Results about cognitive milestones in fifth year of life show us that most of the children know about things used every day, like money and food; but nearly 40% couldn’t count 10 or more things and over 40% could not draw a person with at least 6 body parts, could not copy some letters, numbers, triangle or other geometric shapes. Of course this kind of cognitive delay is part of global developmental delay and the same like language delay must be further assessed. At the end milestones in movement and physical development at the end of fifth year were presented with good achievements except the fact that more than 25% could not use the toilet on their own. Once more we would like to emphasize that this is according to our mentality and understanding of our mothers who prefer to take care about their children even when they have to be independent.

  At the end I would like to quote Christina Bethell and colleagues [42], who wrote “When children are not screened consistently, opportunities for early identification, intervention and treatment may be delayed. Gaps in screening and wide variations across states present considerable opportunities for cross-state learning to improve quality on this critical component of preventive pediatric care. Measurement systems for assessing prevalence and impact of screening require continued evaluation and development”.

Conclusion

  First, discussion about healthy development with the child’s family must be done at each well-care visit. This should also occur for a child who comes in for a sick visit or injury and missed the most recent well-care visit according to the practice’s periodicity schedule. Good results on testing at the end of first year are not guarantee for normal development later. So, this must be continuous process.

  Second conclusion is that developmental and behavioral screening and support is a team effort. We, always encourage and remind families to communicate with us about their developmental or behavioral concerns, screening results, and inclusion in early intervention programs. With everyone on the same page line, children can get the support they need in every setting.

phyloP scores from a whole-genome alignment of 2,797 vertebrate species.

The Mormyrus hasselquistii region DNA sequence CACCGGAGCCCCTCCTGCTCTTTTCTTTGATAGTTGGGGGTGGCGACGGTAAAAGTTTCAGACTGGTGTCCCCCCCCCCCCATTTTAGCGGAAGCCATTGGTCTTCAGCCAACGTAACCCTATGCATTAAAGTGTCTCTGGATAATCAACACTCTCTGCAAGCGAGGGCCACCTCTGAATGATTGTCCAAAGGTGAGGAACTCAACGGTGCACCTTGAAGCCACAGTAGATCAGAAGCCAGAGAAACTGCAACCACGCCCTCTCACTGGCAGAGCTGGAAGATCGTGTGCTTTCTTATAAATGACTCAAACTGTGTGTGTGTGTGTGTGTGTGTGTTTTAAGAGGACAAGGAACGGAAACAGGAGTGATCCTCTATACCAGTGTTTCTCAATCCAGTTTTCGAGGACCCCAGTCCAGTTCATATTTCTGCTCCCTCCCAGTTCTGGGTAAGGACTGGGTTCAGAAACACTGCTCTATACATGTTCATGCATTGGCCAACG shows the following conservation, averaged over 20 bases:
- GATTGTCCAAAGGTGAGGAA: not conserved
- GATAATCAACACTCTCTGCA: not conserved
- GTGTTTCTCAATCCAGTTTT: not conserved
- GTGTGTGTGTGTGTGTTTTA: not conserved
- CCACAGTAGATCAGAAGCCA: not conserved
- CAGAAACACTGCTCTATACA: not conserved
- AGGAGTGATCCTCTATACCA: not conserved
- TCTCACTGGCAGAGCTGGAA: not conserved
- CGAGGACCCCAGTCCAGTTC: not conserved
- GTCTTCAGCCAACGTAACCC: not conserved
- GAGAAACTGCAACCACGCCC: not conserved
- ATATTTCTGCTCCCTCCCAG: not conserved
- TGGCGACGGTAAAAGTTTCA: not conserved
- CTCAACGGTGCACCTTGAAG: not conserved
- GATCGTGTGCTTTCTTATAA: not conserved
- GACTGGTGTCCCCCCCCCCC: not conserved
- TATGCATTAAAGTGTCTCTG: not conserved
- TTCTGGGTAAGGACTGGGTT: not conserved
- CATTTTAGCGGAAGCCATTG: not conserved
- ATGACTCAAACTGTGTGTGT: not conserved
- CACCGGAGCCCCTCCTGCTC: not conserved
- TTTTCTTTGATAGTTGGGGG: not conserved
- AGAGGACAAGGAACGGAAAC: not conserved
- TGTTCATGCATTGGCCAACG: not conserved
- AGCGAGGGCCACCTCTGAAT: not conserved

Third, in some countries children have developmental and behavioral screening passport, similar to an immunization card, which is a tool to help families keep track of their children’s developmental milestones and screening records. After this work our plan is to implement such tool in our hospital to have better results in tracking child development and of course better results in early intervention.

  Forth, we think that all parents are just our partners on their child’s developmental journey. To encourage them we usually put accent or name a skill or behavior the child is doing well and note as progress.

  Research indicates that the first five years of a child’s life are critical to brain development, academic achievement, and later life outcomes. The right developmental and behavioral assessment can change the trajectory of a child’s life forever.

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Copyright: © 2021 A Demerdzieva., et al. This is an open-access article distributed under the terms of the Creative Commons Attribution License, which permits unrestricted use, distribution, and reproduction in any medium, provided the original author and source are credited.